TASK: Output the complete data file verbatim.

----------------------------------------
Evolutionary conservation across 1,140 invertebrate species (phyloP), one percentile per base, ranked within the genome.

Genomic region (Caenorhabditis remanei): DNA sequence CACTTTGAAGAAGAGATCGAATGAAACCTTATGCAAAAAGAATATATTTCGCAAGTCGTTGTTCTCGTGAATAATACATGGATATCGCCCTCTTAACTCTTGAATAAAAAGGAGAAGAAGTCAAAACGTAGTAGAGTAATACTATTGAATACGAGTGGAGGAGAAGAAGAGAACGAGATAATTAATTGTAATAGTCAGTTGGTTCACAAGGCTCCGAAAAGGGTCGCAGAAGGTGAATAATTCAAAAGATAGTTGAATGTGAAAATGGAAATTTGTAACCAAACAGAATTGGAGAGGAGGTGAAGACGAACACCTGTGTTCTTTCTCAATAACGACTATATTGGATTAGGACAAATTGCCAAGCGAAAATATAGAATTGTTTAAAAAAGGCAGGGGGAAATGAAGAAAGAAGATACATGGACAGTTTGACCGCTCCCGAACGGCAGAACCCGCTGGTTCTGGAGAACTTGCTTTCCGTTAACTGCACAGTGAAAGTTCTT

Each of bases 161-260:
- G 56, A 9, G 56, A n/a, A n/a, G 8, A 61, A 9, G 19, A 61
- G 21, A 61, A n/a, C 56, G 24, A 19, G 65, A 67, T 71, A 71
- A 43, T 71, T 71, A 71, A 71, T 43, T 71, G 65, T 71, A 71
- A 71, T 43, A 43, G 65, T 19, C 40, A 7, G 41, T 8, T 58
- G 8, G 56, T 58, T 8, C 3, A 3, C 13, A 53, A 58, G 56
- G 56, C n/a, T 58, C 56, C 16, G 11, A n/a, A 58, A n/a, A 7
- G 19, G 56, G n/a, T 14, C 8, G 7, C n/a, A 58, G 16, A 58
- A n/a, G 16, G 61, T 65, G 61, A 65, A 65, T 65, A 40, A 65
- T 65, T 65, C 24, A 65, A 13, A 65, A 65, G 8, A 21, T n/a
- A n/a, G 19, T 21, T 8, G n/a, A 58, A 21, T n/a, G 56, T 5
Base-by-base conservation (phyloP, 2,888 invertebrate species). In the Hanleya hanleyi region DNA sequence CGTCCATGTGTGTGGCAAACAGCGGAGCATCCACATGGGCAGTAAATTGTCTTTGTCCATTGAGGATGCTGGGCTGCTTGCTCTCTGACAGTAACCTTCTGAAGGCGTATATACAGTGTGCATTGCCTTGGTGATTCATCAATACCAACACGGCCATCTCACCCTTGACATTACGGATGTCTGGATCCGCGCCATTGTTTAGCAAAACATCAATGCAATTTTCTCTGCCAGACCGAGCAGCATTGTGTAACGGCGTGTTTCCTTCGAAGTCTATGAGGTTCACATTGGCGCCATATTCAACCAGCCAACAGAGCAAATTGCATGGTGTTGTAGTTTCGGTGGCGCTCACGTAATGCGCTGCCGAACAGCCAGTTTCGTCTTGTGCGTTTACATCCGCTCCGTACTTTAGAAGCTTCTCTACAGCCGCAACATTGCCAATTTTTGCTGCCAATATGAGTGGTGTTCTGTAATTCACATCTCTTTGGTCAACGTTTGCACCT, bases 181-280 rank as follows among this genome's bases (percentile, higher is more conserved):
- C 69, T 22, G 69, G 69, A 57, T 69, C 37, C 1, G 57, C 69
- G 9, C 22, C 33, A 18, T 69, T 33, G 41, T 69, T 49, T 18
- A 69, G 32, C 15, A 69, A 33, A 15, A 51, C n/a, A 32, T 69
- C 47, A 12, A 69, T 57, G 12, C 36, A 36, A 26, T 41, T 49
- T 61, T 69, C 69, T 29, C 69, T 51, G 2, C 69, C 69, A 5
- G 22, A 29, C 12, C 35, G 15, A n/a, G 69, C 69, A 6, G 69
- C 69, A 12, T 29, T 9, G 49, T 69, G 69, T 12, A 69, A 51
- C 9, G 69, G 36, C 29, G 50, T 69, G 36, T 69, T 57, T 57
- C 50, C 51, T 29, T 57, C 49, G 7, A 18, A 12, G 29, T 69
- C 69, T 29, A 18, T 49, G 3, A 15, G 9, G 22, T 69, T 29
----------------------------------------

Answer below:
Evolutionary conservation across 1,140 invertebrate species (phyloP), one percentile per base, ranked within the genome.

Genomic region (Caenorhabditis remanei): DNA sequence CACTTTGAAGAAGAGATCGAATGAAACCTTATGCAAAAAGAATATATTTCGCAAGTCGTTGTTCTCGTGAATAATACATGGATATCGCCCTCTTAACTCTTGAATAAAAAGGAGAAGAAGTCAAAACGTAGTAGAGTAATACTATTGAATACGAGTGGAGGAGAAGAAGAGAACGAGATAATTAATTGTAATAGTCAGTTGGTTCACAAGGCTCCGAAAAGGGTCGCAGAAGGTGAATAATTCAAAAGATAGTTGAATGTGAAAATGGAAATTTGTAACCAAACAGAATTGGAGAGGAGGTGAAGACGAACACCTGTGTTCTTTCTCAATAACGACTATATTGGATTAGGACAAATTGCCAAGCGAAAATATAGAATTGTTTAAAAAAGGCAGGGGGAAATGAAGAAAGAAGATACATGGACAGTTTGACCGCTCCCGAACGGCAGAACCCGCTGGTTCTGGAGAACTTGCTTTCCGTTAACTGCACAGTGAAAGTTCTT

Each of bases 161-260:
- G 56, A 9, G 56, A n/a, A n/a, G 8, A 61, A 9, G 19, A 61
- G 21, A 61, A n/a, C 56, G 24, A 19, G 65, A 67, T 71, A 71
- A 43, T 71, T 71, A 71, A 71, T 43, T 71, G 65, T 71, A 71
- A 71, T 43, A 43, G 65, T 19, C 40, A 7, G 41, T 8, T 58
- G 8, G 56, T 58, T 8, C 3, A 3, C 13, A 53, A 58, G 56
- G 56, C n/a, T 58, C 56, C 16, G 11, A n/a, A 58, A n/a, A 7
- G 19, G 56, G n/a, T 14, C 8, G 7, C n/a, A 58, G 16, A 58
- A n/a, G 16, G 61, T 65, G 61, A 65, A 65, T 65, A 40, A 65
- T 65, T 65, C 24, A 65, A 13, A 65, A 65, G 8, A 21, T n/a
- A n/a, G 19, T 21, T 8, G n/a, A 58, A 21, T n/a, G 56, T 5
Base-by-base conservation (phyloP, 2,888 invertebrate species). In the Hanleya hanleyi region DNA sequence CGTCCATGTGTGTGGCAAACAGCGGAGCATCCACATGGGCAGTAAATTGTCTTTGTCCATTGAGGATGCTGGGCTGCTTGCTCTCTGACAGTAACCTTCTGAAGGCGTATATACAGTGTGCATTGCCTTGGTGATTCATCAATACCAACACGGCCATCTCACCCTTGACATTACGGATGTCTGGATCCGCGCCATTGTTTAGCAAAACATCAATGCAATTTTCTCTGCCAGACCGAGCAGCATTGTGTAACGGCGTGTTTCCTTCGAAGTCTATGAGGTTCACATTGGCGCCATATTCAACCAGCCAACAGAGCAAATTGCATGGTGTTGTAGTTTCGGTGGCGCTCACGTAATGCGCTGCCGAACAGCCAGTTTCGTCTTGTGCGTTTACATCCGCTCCGTACTTTAGAAGCTTCTCTACAGCCGCAACATTGCCAATTTTTGCTGCCAATATGAGTGGTGTTCTGTAATTCACATCTCTTTGGTCAACGTTTGCACCT, bases 181-280 rank as follows among this genome's bases (percentile, higher is more conserved):
- C 69, T 22, G 69, G 69, A 57, T 69, C 37, C 1, G 57, C 69
- G 9, C 22, C 33, A 18, T 69, T 33, G 41, T 69, T 49, T 18
- A 69, G 32, C 15, A 69, A 33, A 15, A 51, C n/a, A 32, T 69
- C 47, A 12, A 69, T 57, G 12, C 36, A 36, A 26, T 41, T 49
- T 61, T 69, C 69, T 29, C 69, T 51, G 2, C 69, C 69, A 5
- G 22, A 29, C 12, C 35, G 15, A n/a, G 69, C 69, A 6, G 69
- C 69, A 12, T 29, T 9, G 49, T 69, G 69, T 12, A 69, A 51
- C 9, G 69, G 36, C 29, G 50, T 69, G 36, T 69, T 57, T 57
- C 50, C 51, T 29, T 57, C 49, G 7, A 18, A 12, G 29, T 69
- C 69, T 29, A 18, T 49, G 3, A 15, G 9, G 22, T 69, T 29